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Thursday (Un)Humor: The IMF's European Growth Expectations

Tyler Durden's picture




 

With all the excitement over France and Germany's emergence from recession based on this morning's advance first-guess GDP data - a recovery-less recovery the likes of which the US has been languishing in for years - we thought it worth a reminder of the hopeful hockey-stick growth embedded in the IMF's forecast for the European Union. Assuming that Europe is still clinging together in 2016, we present the IMF's dreams of the future.. and most intriguingly the OECD's forecast that Germany will grow at a mere 1.1% for the next 50%.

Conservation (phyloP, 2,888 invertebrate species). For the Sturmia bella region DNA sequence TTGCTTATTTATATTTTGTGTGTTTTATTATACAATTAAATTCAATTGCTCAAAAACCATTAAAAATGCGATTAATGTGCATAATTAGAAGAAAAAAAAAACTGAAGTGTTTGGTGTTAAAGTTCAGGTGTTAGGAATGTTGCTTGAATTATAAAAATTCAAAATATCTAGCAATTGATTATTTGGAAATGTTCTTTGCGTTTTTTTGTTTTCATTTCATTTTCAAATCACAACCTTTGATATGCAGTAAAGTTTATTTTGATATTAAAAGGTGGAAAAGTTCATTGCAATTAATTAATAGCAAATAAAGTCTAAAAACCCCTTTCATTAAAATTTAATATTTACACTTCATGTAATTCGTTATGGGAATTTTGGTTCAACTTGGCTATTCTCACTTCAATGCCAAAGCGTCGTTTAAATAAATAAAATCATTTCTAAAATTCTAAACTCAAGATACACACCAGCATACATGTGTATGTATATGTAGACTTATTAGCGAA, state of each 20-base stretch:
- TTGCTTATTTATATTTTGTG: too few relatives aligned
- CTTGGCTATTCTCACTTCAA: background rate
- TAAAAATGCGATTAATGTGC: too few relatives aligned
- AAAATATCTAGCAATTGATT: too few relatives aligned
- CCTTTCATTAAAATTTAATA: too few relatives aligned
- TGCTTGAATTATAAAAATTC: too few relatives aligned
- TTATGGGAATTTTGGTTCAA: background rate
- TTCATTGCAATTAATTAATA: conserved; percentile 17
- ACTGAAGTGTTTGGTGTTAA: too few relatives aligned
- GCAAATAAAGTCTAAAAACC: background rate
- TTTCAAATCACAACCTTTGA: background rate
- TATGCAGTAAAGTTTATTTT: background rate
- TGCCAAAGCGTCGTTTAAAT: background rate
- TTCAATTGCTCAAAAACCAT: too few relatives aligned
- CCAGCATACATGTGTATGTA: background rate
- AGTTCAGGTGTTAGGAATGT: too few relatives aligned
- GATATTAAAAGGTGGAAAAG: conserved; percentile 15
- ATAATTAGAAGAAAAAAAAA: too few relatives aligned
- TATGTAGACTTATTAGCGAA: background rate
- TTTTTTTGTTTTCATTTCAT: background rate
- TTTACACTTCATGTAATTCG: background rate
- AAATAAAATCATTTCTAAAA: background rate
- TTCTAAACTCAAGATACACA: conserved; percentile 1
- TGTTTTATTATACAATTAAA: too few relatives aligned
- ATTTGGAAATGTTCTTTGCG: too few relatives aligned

Perhaps most intriguingly:

Germany will grow at an annual rate of 1.1 percent between 2011 and 2060, according to the OECD. That is the weakest pace, tied with Luxembourg, among 42 OECD countries. The IMF projects Germany will be the slowest-growing economy in the euro area by 2016, expanding at an annual rate of 1.3 percent in 2016 compared with 3.7 percent for Greece. The OECD says Germany has brought in fewer pro-growth reforms than any other member country since 2007.

Source: Bloomberg Briefs

 

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